Carl R. Trueman
Paul Woolley Professor of Church History
Westminster Theological Seminary

[Note that in addition to 50% off this title, WTS is offering 50% off individual titles in the Theologians on the Christian Life series if you buy 5 or more.]

Here are some endorsements for the book:

“The writings of John Owen constitute an entire country of biblical, exegetical, doctrinal, spiritual, casuistical, practical, ecclesiastical, controversial, and political theology. Massive in size, Oweniana cannot be visited on a day trip. Indeed a lifetime hardly suffices for all there is to explore. But hire as your tour guides Matthew Barrett and Michael Haykin, and the daunting journey seems possible after all. With these seasoned scholars and enthusiasts as companions, visiting the varied counties, the significant towns, and the great cities of Oweniana is as enjoyable as it is instructive. Owen on the Christian Life simply excels as an outstanding contribution to an already first-class series.”
Sinclair B. Ferguson, Professor of Systematic Theology, Redeemer Seminary, Dallas, Texas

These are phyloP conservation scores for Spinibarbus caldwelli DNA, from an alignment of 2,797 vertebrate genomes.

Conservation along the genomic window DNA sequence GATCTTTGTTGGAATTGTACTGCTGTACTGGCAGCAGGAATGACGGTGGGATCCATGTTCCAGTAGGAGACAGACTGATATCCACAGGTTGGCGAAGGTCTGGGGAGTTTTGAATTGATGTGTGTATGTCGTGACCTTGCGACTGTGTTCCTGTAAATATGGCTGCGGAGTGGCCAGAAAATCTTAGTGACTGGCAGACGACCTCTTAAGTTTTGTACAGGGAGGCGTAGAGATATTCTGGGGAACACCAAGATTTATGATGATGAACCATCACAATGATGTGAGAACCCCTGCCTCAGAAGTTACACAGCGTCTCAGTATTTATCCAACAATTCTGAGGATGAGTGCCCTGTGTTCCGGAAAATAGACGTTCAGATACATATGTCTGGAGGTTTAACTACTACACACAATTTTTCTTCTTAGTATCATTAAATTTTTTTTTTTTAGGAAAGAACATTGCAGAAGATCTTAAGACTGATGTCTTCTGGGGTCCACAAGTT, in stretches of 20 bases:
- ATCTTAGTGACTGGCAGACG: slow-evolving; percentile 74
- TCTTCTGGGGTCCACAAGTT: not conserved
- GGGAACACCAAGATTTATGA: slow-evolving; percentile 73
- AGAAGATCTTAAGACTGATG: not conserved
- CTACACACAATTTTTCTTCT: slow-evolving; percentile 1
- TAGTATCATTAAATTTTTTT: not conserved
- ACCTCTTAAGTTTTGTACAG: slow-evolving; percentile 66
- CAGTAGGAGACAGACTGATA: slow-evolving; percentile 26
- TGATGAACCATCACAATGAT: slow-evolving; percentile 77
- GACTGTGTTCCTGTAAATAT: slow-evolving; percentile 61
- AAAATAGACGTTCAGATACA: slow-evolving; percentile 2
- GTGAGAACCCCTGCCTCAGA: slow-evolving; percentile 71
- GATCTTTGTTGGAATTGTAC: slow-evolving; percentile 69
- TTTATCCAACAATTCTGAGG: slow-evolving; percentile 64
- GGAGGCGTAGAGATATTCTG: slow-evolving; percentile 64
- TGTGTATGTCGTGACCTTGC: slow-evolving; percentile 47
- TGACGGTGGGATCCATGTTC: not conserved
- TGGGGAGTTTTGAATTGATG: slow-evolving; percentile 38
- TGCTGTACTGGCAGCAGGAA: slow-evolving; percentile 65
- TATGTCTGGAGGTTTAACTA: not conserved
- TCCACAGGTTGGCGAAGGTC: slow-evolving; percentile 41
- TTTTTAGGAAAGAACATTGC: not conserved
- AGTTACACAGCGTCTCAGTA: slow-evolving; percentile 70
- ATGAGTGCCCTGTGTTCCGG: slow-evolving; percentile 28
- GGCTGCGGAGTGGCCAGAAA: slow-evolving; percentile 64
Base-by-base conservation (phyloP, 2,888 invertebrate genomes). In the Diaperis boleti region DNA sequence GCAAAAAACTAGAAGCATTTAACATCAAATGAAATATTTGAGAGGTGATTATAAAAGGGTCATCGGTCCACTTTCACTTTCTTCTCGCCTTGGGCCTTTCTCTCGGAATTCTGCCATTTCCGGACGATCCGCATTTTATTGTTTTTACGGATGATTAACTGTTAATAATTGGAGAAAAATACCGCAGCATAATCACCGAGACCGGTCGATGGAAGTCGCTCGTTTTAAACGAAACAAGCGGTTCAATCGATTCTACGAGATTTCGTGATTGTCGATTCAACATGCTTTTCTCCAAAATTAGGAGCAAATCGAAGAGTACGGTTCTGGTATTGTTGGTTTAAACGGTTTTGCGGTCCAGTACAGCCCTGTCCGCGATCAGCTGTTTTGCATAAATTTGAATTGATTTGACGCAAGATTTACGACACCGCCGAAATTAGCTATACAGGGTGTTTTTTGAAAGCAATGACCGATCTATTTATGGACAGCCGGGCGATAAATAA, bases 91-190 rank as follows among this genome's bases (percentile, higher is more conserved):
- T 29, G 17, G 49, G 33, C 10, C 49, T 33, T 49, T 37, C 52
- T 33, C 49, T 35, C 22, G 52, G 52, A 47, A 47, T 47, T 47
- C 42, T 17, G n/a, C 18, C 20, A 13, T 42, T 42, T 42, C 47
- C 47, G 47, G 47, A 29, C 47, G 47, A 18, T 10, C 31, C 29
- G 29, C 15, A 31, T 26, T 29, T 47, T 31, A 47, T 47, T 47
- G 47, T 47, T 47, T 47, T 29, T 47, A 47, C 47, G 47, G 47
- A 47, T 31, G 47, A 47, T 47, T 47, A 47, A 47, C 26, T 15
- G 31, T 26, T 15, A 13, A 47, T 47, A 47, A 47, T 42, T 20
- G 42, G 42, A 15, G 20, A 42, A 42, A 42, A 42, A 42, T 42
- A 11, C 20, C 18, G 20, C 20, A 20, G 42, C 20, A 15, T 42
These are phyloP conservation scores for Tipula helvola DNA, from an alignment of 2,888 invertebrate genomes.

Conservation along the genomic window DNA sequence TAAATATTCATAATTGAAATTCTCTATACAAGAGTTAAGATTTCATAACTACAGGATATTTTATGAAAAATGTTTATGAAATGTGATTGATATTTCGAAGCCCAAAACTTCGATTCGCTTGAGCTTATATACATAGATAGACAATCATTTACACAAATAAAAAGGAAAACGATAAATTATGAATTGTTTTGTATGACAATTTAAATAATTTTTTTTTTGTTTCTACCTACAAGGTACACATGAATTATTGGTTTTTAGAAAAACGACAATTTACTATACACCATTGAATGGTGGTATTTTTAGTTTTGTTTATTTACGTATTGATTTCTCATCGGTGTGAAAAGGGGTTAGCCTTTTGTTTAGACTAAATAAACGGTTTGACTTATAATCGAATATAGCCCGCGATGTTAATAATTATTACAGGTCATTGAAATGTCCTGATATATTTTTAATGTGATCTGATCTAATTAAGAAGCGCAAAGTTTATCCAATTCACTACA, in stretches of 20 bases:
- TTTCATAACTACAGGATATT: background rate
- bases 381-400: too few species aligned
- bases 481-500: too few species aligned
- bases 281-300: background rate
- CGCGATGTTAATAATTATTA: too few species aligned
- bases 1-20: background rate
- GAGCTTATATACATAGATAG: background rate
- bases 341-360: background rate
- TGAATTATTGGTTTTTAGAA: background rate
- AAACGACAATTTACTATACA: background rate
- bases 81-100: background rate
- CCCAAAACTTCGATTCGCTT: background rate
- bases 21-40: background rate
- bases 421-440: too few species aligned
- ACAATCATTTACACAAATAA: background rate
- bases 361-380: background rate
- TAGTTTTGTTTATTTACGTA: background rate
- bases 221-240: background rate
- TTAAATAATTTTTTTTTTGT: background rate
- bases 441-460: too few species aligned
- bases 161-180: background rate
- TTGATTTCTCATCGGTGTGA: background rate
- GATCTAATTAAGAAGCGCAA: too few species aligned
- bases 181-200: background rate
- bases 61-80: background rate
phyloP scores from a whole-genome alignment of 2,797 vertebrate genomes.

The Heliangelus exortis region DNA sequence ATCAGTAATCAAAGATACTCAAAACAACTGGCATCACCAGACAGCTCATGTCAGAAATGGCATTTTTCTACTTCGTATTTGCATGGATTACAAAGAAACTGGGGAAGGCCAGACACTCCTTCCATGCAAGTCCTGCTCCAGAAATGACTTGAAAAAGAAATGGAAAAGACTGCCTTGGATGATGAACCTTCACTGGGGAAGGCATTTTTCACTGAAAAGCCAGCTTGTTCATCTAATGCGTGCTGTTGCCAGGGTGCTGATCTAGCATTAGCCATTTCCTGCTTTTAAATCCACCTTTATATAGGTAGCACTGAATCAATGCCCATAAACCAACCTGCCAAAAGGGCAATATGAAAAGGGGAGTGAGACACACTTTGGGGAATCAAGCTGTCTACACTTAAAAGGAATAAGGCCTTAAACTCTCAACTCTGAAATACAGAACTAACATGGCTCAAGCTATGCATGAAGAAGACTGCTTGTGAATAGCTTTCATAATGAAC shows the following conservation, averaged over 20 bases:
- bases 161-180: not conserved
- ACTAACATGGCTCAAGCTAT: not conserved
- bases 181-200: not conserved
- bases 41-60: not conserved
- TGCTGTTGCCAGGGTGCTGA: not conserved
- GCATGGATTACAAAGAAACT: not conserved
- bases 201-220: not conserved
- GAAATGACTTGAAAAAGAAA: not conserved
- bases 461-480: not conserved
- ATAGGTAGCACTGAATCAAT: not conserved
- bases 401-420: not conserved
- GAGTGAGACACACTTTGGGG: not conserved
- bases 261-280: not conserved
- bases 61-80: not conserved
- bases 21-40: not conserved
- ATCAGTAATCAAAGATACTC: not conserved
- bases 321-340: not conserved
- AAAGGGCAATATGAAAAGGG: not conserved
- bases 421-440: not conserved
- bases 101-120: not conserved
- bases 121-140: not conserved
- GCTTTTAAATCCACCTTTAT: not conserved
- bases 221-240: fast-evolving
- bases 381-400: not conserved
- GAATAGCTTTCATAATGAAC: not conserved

“Theologically rich, carefully researched, and historically grounded, this book leads us into the wisdom of one of the greatest theologians of all time. Barrett and Haykin’s study of John Owen expands our view of the Christian life to embrace the knowledge of God’s glory in Jesus Christ. As our Lord reminded us, that is life indeed (John 17:3). Once you finish this book, you will definitely want to read Owen himself!”
Joel R. Beeke, President, Puritan Reformed Theological Seminary

“John Owen’s work is well worth knowing, especially since he was one of the giants who understood that all good theology is inevitably pastoral. Matthew Barrett and Michael A. G. Haykin strongly believe this as well; therefore, they prove able guides committed to introducing key theological emphases that not only inform Owen’s own conception of the Christian life but should guide ours as well.”